HORSES for courses is a particularly apt phrase to describe the smart fortwo.
There's no denying it was ahead of its time when the original model went on sale in 1998, and now the quirky two-seater rarely gets a second glance.
But in 18 years it has grown up and now runs to a staggering range of about 50 versions with choices of electric motor and 71 or 90hp petrol engines in six trim levels from £11,125 to £21,870.
It has been improved and refined without losing its basic concept as a city car for the 21st century and it comes from a parent company which started in the late 19th century. That is some pedigree.
There are coupe or convertible models, and we tested the latter which means you get a folding fabric roof and detachable side rails to turn it into a fully open car, and fitted with the less powerful three-cylinder engine.
Ours also had the sophisticated dual clutch automatic transmission, a conventional automatic and a manual gearbox are available in other models.
The sub-one litre engine is mounted between the rear wheels and under the boot floor with the bonnet covering the usual level check and fill-up points.
Boot and luggage capacity is between 260 and 340 litres, enough for some shopping, sports hold-all or weekend case.
It is a busy little engine and seems eager to please, freely revving and letting you know how hard it's working with a low level noise in the background and thankfully carried away behind the car for most of the time.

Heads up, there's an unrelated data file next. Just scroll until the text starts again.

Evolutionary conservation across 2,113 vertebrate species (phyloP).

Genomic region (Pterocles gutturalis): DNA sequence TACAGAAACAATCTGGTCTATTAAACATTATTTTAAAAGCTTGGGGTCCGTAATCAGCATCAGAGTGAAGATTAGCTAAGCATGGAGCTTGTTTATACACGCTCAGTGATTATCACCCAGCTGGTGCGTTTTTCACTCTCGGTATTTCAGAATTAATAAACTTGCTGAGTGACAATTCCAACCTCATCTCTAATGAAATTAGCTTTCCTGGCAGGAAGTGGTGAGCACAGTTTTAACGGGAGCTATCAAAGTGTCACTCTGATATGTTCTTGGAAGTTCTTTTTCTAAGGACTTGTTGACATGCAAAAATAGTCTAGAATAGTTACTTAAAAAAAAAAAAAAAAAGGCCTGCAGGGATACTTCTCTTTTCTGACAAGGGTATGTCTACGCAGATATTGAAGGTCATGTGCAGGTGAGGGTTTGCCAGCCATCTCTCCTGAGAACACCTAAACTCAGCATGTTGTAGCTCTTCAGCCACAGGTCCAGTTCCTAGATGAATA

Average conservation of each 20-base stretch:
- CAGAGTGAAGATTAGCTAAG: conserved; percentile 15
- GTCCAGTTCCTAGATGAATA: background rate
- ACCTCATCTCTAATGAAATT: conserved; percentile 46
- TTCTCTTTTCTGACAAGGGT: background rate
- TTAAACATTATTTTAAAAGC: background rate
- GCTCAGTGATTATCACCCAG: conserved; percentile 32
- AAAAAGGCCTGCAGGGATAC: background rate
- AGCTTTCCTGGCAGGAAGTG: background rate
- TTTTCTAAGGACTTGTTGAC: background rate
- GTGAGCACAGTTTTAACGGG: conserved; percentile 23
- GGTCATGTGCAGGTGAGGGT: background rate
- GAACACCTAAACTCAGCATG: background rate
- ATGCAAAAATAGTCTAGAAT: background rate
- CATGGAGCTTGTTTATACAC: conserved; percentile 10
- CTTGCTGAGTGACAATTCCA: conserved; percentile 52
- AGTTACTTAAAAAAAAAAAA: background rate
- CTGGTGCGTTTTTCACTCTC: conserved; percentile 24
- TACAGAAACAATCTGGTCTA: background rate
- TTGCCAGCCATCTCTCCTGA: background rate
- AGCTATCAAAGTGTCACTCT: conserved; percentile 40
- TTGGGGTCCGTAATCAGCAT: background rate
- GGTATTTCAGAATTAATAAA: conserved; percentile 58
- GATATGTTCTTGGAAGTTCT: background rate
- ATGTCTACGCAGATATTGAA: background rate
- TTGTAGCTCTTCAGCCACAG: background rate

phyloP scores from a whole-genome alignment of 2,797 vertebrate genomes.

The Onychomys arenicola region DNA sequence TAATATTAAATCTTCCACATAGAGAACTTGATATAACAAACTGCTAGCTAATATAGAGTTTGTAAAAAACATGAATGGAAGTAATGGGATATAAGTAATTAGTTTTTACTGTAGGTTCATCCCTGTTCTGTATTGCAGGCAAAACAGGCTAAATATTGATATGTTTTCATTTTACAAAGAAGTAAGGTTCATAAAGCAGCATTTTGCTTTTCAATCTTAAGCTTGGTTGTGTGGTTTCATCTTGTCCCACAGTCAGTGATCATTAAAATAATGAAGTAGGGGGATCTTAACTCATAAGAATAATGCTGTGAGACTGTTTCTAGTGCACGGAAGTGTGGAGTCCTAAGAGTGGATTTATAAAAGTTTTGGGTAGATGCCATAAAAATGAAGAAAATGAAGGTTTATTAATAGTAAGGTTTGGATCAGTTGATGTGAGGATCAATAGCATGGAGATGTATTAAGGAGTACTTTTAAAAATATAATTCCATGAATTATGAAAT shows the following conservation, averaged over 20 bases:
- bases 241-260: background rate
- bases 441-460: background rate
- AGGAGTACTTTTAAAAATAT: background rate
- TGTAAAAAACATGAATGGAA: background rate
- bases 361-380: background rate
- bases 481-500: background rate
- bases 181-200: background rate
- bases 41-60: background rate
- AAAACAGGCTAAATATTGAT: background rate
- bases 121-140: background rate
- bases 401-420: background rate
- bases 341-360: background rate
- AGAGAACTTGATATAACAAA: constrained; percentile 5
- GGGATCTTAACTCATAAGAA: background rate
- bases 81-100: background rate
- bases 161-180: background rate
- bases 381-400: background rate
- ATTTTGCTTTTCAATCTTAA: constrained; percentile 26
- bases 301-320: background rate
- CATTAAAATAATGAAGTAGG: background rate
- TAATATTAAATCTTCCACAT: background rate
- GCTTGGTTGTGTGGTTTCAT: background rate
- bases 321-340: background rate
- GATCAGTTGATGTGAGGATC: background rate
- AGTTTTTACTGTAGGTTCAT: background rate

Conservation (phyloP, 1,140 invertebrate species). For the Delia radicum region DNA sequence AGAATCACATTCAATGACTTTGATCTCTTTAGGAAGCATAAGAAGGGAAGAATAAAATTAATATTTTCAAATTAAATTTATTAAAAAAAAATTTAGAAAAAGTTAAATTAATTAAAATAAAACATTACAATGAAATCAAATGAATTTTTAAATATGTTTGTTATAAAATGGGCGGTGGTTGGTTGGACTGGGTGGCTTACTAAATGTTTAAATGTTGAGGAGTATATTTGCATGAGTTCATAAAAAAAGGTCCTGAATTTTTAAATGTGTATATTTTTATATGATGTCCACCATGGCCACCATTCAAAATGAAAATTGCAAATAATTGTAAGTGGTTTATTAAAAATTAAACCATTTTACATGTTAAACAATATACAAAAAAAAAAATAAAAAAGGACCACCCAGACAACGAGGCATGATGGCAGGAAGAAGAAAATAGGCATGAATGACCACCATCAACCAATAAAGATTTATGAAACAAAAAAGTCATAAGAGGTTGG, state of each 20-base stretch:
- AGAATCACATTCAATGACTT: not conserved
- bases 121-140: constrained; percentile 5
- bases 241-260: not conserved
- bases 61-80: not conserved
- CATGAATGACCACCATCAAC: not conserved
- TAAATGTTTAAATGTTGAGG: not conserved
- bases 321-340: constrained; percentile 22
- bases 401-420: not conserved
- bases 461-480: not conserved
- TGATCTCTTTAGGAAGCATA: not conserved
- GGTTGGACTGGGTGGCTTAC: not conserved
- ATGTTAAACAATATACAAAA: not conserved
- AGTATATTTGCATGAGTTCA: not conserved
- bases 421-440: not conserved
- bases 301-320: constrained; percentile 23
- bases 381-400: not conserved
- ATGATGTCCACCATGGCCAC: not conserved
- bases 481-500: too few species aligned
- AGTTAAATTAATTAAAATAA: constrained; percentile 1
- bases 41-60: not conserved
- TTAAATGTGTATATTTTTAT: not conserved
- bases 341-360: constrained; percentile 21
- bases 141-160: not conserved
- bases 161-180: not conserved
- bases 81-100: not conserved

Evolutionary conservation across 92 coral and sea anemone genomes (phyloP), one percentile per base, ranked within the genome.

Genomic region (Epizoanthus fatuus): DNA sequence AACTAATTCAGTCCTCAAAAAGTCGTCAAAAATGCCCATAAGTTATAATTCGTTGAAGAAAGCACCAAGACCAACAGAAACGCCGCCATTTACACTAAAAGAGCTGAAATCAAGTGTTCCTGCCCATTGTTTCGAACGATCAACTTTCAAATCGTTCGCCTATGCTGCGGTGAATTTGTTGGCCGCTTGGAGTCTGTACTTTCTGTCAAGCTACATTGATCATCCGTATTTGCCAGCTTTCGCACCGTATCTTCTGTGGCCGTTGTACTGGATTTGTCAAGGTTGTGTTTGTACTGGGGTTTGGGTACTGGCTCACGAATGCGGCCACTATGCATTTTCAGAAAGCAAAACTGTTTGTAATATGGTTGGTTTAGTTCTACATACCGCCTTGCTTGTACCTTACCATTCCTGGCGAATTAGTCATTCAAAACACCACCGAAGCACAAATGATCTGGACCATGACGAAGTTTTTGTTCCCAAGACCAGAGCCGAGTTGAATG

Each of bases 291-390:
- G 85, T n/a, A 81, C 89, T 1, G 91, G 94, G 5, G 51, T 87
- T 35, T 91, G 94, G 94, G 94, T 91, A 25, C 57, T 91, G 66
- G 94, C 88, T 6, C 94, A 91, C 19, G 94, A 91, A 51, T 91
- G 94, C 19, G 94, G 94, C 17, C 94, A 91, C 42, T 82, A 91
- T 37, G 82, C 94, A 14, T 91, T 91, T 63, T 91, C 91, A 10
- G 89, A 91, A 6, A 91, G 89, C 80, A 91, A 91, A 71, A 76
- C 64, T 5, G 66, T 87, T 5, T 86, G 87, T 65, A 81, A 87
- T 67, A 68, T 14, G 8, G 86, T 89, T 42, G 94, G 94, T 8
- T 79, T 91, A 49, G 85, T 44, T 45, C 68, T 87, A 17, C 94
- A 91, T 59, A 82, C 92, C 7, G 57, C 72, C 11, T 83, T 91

The DSG transmission is definitely a big improvement on the original automatic I experienced in previous fortwo models and today its refinement is very good. Up changes are particularly good unless you are very heavy right footed and only some downchanges are felt.
If you wish for any reason you can use a manual mode and it is as smooth as the automatic.
Brakes are very good despite their apparent small size and the steering has a tight turning circle and good feel but I found it kicked back on some bad surfaces.
Its agility needs getting use to because it turns sharply and you feel its going to roll but of course it does not. In fact it stays well planted on the road with a tendency towards running wide only on the sharpest corners.
Parking is a dawdle with the short body and high driving position putting everything in sight and just feet away. Lights were reasonable but not long range and the wipers were a bit slow in some weather conditions.
The secondary controls all worked well and were sensibly placed, the basic instruments and info screen were clear and the heating and ventilation was straightforward and effective. Even with the roof open the heating did a good job of warming the legs.
With the roof in place or folded the vision to the back was not good but clear to front and sides. Interior oddments space was good, particularly behind the two seats.
With the DSG ratios, acceleration from standstill was fairly good for town use but it soon ran out of urge after about 40mph and settled down to a more composed pace. You can easily keep up with most urban and main road traffic but I think a motorway life will be spent in lane one in most situations.
Even if you amble along at 60mph passing lorries, an approaching gradient is a time to anticipate the roadspeed dropping back and you look for a gap in the left lane.
You can really push on if you wish but the noise level rises and you have to make progress by stirring it along in manual mode.
In urban situations it's really at home, nipping into small parking spaces, negotiating narrow gaps and returning over 50mpg without a problem.